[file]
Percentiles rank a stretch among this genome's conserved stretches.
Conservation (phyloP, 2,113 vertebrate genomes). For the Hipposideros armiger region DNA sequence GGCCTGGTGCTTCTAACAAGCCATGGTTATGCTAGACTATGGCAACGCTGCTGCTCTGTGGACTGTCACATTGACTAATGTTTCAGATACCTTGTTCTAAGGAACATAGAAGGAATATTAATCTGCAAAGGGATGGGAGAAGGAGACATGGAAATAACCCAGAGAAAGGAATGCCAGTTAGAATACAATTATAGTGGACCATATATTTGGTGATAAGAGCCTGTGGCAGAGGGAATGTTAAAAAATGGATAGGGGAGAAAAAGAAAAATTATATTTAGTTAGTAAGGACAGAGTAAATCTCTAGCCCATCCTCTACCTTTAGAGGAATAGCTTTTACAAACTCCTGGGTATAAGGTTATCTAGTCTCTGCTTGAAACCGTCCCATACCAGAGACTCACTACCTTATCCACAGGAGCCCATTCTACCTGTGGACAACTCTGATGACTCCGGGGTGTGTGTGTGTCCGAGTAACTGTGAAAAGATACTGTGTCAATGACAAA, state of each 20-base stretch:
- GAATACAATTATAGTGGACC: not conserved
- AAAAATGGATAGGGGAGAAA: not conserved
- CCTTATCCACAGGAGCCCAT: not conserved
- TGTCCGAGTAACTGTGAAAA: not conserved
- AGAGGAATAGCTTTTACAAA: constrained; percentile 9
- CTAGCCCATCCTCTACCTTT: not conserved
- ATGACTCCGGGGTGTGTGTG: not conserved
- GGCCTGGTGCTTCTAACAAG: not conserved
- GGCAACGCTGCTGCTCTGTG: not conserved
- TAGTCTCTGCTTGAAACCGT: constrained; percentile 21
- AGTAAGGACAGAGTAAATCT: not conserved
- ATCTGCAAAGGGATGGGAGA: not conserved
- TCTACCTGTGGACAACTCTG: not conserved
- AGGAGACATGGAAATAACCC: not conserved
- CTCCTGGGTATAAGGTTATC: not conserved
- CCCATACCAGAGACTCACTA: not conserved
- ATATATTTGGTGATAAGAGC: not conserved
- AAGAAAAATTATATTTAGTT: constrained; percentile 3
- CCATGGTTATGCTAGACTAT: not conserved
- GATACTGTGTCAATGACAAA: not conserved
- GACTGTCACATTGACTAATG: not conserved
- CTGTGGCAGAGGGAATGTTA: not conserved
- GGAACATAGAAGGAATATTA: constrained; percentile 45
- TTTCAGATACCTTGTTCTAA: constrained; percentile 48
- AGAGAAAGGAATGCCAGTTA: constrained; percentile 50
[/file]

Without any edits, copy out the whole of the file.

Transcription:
Percentiles rank a stretch among this genome's conserved stretches.
Conservation (phyloP, 2,113 vertebrate genomes). For the Hipposideros armiger region DNA sequence GGCCTGGTGCTTCTAACAAGCCATGGTTATGCTAGACTATGGCAACGCTGCTGCTCTGTGGACTGTCACATTGACTAATGTTTCAGATACCTTGTTCTAAGGAACATAGAAGGAATATTAATCTGCAAAGGGATGGGAGAAGGAGACATGGAAATAACCCAGAGAAAGGAATGCCAGTTAGAATACAATTATAGTGGACCATATATTTGGTGATAAGAGCCTGTGGCAGAGGGAATGTTAAAAAATGGATAGGGGAGAAAAAGAAAAATTATATTTAGTTAGTAAGGACAGAGTAAATCTCTAGCCCATCCTCTACCTTTAGAGGAATAGCTTTTACAAACTCCTGGGTATAAGGTTATCTAGTCTCTGCTTGAAACCGTCCCATACCAGAGACTCACTACCTTATCCACAGGAGCCCATTCTACCTGTGGACAACTCTGATGACTCCGGGGTGTGTGTGTGTCCGAGTAACTGTGAAAAGATACTGTGTCAATGACAAA, state of each 20-base stretch:
- GAATACAATTATAGTGGACC: not conserved
- AAAAATGGATAGGGGAGAAA: not conserved
- CCTTATCCACAGGAGCCCAT: not conserved
- TGTCCGAGTAACTGTGAAAA: not conserved
- AGAGGAATAGCTTTTACAAA: constrained; percentile 9
- CTAGCCCATCCTCTACCTTT: not conserved
- ATGACTCCGGGGTGTGTGTG: not conserved
- GGCCTGGTGCTTCTAACAAG: not conserved
- GGCAACGCTGCTGCTCTGTG: not conserved
- TAGTCTCTGCTTGAAACCGT: constrained; percentile 21
- AGTAAGGACAGAGTAAATCT: not conserved
- ATCTGCAAAGGGATGGGAGA: not conserved
- TCTACCTGTGGACAACTCTG: not conserved
- AGGAGACATGGAAATAACCC: not conserved
- CTCCTGGGTATAAGGTTATC: not conserved
- CCCATACCAGAGACTCACTA: not conserved
- ATATATTTGGTGATAAGAGC: not conserved
- AAGAAAAATTATATTTAGTT: constrained; percentile 3
- CCATGGTTATGCTAGACTAT: not conserved
- GATACTGTGTCAATGACAAA: not conserved
- GACTGTCACATTGACTAATG: not conserved
- CTGTGGCAGAGGGAATGTTA: not conserved
- GGAACATAGAAGGAATATTA: constrained; percentile 45
- TTTCAGATACCTTGTTCTAA: constrained; percentile 48
- AGAGAAAGGAATGCCAGTTA: constrained; percentile 50